Tanjore painting is a major form of classical South Indian painting from the town of Thanjavur (anglicized as Tanjore) in Tamil Nadu, India. The art form dates back to about 1600 AD, a period when the Nayakas of Thanjavur encouraged art—chiefly, classical dance and music—as well as literature, both in Telugu and Tamil. Tanjore paintings are known for their surface richness, vivid colours, compact composition and especially the glittering gold foils used to give the paintings their rich look. Essentially serving as devotional icons, the subjects of most paintings are Hindu gods, goddesses, and saints. Episodes from Hindu tradition are drawn upon as elaborations of the main figure or figures placed in the central section of the picture.
Making a Tanjore painting involves many stages. First the artist makes a preliminary sketch of the image on the base, which is a piece of cloth pasted onto wood. Then chalk powder or zinc oxide is mixed with water-soluble adhesive and applied on the base. Sometimes a mild abrasive is used to make the base smoother. After the drawing is made, the jewellery and apparel in the image are decorated with semi-precious stones known as Jaipur stones. Lace or thread is also used to decorate the jewellery. A mixture called "muk" is prepared using chalk powder and Arabian gum in a ratio of 2:1. The muk is applied in places around the stones and other areas to give an embossed look. Gold foil is pasted on top of this. Finally, Herbal colours are used to add colour to the figures in the paintings.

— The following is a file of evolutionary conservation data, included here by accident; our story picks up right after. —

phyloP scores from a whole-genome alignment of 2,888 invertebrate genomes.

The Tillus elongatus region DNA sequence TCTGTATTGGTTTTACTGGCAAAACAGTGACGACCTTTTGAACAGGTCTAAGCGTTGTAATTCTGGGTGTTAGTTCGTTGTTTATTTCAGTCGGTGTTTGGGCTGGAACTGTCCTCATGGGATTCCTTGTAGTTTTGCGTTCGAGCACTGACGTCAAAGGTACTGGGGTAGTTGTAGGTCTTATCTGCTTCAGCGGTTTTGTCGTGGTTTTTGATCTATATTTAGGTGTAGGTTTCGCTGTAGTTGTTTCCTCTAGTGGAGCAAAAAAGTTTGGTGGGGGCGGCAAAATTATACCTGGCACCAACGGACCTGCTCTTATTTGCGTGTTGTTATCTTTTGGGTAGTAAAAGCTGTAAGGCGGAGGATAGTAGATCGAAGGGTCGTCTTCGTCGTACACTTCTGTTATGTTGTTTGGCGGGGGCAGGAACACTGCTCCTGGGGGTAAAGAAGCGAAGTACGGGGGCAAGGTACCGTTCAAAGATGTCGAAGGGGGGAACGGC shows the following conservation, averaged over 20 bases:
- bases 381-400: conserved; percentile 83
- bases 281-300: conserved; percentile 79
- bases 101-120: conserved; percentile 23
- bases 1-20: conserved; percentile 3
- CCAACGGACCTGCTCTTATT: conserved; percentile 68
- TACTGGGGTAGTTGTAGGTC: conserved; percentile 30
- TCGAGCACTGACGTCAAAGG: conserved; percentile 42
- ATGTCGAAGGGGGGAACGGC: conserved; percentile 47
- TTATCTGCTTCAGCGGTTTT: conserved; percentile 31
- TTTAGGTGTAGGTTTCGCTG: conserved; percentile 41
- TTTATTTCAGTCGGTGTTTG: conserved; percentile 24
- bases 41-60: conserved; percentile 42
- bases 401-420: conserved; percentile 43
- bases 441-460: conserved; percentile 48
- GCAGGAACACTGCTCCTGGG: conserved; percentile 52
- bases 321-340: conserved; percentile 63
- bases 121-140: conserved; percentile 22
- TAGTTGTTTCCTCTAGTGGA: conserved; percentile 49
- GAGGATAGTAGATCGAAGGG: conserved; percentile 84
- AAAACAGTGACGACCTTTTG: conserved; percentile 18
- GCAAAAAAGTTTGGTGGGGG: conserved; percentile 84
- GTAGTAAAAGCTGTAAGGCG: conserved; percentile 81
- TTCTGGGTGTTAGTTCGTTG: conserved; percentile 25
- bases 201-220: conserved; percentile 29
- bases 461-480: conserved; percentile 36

High-quality gold foil is used to ensure that the paintings last generations. Paintings come in three finishes: classic, antique style and embossed. In the classic finish, bold colours and striking backgrounds are combined with high-glitter gold foil, while in the antique style, the gold's glitter is more sober, with more subtle colours and plain backgrounds. The embossed paintings are similar to the classic style but are embossed to give greater depth.